We Westerners sure love our space. And we adore privacy. We put a fence up around our homes and stick signs up to say KEEP OUT. At hotels, we have the option of letting everyone know that we do not want to be disturbed. Even on SKYPE, you can select a status of “do not disturb” which, frankly I wonder why someone wouldn’t just log off, but that’s a story for another day.
We value our personal space and privacy. As much experience as I’ve had and as much traveling as I’ve done, I still value it, too. But this is not the case in Vietnam.
As soon as I moved into my apartment, I noticed that while I was away at work, people, someone, who knows who, had been in my apartment while I was at work. I would return to opened curtains, new paintings hung on the wall, or a note left on my coffee table telling me that the internet was working. At first, I tried not to get upset, because I realized that they were simply trying to check on things and spruce the place up.
After the dust settled, though, I told the manager that no one needed to enter the apartment any longer, that I didn’t want strange people going inside. And me being me, I’d booby trap the place before I left in the morning so I would know exactly if someone had entered and where in the apartment they had been.
One day as I left for work, I was told that a maid would start coming to clean my house and that she would start that day. I thanked our receptionist but politely declined the service. I didn’t tell them I would use only someone I know and trust. When I came home that night, I knew someone had been in my house, but not a maid. I called the manager and expressed my displeasure. He assured me it wouldn’t happen again.
But it did happen again, not long after that and I had to have a face-to-face meeting with him to let him know exactly why it was unacceptable for someone I don’t know to go into my apartment when I am not there and when there is no appointment. He agreed that only by appointment or if I was home would his security or maintenance staff enter. I told him that if an unwelcome entry happened again, I would change the locks.
So everyday for a few weeks, I maintained my simple booby trap and would come home quite pleased that no one had been inside. That was until the Friday before I left for Berlin. The little piece of black paper was not in the door jam. I looked up and down and could not see it. My heart started to race as I put my key in my door and opened it. I could see the little piece of paper in the middle of the hallway. Someone had been inside.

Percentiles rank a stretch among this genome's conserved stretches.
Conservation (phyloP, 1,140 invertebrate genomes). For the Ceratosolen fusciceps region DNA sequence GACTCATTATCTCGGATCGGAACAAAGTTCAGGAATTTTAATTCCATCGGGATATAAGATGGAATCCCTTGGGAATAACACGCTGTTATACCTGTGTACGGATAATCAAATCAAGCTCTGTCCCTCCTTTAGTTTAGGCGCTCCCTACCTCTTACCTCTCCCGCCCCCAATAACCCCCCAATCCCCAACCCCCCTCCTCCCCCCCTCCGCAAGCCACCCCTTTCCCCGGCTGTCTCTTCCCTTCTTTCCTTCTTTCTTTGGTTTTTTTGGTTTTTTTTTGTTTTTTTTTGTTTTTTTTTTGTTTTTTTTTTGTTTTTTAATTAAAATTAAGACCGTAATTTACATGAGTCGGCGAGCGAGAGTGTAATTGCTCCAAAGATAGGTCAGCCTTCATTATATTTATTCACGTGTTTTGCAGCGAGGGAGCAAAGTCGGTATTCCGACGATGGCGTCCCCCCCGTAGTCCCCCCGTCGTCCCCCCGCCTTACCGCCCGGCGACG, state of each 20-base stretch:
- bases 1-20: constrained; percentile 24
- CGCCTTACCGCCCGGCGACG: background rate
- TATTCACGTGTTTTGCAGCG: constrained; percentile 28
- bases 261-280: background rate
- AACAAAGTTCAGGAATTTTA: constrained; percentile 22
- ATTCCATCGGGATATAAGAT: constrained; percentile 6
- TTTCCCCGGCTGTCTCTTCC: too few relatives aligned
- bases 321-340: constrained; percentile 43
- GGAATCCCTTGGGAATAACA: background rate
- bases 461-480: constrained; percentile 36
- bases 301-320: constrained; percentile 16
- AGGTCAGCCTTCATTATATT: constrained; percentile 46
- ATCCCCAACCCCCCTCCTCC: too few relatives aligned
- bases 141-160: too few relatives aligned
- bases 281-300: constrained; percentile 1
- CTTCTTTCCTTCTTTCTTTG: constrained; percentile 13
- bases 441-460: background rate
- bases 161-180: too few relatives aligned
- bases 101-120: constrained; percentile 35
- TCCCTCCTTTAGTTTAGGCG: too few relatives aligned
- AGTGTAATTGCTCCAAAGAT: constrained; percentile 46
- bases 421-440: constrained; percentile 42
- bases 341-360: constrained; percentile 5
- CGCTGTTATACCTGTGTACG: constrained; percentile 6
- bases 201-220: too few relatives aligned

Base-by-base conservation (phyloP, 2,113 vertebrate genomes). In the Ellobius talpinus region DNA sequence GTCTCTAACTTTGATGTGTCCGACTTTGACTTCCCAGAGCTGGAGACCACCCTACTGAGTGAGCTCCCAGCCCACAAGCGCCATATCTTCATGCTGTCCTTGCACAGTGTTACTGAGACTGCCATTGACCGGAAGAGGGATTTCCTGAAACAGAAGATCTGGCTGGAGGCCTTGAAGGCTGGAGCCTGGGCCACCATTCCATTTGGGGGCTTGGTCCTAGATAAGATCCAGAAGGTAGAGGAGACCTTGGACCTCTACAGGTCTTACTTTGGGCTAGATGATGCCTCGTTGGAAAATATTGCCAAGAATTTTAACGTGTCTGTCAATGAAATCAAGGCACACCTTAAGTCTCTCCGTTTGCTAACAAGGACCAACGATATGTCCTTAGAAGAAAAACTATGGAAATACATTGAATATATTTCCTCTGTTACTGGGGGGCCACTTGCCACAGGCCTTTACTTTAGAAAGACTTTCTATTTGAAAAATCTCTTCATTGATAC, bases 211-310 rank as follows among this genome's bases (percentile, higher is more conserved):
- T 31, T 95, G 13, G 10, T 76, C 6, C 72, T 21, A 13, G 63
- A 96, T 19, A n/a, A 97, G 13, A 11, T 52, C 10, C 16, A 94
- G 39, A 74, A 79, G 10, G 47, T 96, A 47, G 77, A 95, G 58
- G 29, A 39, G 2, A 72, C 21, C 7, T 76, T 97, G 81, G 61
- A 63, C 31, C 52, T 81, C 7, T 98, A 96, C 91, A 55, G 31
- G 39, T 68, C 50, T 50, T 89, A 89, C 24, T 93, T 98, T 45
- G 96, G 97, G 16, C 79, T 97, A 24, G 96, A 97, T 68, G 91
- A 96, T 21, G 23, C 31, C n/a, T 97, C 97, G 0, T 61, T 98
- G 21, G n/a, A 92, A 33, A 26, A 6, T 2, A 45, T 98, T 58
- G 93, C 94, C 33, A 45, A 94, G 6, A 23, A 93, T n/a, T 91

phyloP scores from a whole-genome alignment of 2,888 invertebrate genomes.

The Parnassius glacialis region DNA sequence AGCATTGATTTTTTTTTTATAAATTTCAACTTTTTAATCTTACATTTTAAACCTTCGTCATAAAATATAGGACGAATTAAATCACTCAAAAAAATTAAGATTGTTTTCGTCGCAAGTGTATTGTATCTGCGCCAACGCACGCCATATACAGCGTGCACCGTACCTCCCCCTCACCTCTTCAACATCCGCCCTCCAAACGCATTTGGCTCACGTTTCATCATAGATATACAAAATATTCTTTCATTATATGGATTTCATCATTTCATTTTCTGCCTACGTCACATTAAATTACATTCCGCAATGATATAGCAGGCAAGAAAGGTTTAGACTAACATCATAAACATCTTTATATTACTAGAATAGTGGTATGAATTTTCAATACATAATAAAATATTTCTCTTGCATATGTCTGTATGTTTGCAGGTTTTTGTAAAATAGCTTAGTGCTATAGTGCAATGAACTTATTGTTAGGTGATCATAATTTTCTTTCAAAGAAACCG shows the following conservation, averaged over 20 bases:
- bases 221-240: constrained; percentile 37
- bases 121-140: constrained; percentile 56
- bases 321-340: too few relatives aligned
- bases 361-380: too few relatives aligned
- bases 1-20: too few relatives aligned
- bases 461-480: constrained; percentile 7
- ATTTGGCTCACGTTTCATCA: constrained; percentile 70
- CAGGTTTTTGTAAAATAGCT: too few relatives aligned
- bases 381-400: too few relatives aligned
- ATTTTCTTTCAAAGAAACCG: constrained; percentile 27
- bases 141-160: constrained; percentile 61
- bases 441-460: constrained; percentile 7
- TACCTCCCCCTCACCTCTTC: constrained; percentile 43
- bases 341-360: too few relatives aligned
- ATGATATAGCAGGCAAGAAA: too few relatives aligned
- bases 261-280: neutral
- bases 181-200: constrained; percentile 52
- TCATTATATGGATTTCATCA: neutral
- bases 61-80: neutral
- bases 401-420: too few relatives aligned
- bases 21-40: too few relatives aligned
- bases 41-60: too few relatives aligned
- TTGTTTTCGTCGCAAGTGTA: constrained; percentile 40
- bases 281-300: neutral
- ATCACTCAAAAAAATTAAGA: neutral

I looked around everywhere, checked all my belongings, checked everything and then sat down on the couch and tried not to get angry. I wasn’t sure why someone had been inside, maybe something happened and there was a legitimate reason. But it felt SO VERY WRONG. I felt invaded, taken advantage of, all sorts of other horrible emotions. I mean – who came in? What did they do? What did they look through? Did they sit on my couch, watch a little TV? Before I got too worked up, I called Mr. Thien, the manager and asked him who had entered my apartment and why.
He responded that the security guard had entered the apartment because he needed to water the plants (I have a window box and a palm on my balcony). I explained that I water the plants every weekend and that in addition, the weather had been wet and rainy the entire week, so there was no need to water the plants. “Oh, I see,” was the quiet response. No apologies, no additional excuses. I asked him if the security guard had an appointment. “No.” I asked him if I was home when the security guard entered. “No.” So I reminded him of our agreement and he left me with, “It won’t happen again.”
You bet your sweet ass it won’t!
I had the locks changed. And I can’t even tell you the peace of mind it provides to know that no one can enter my home except me. I can’t wait for the phone call from Mr. Thien where he says, “Shanna, our security guard tried to enter your apartment today, but maybe you changed the lock.” And this will actually happen. And when it does, I’ll let you know!
On the Bright Side,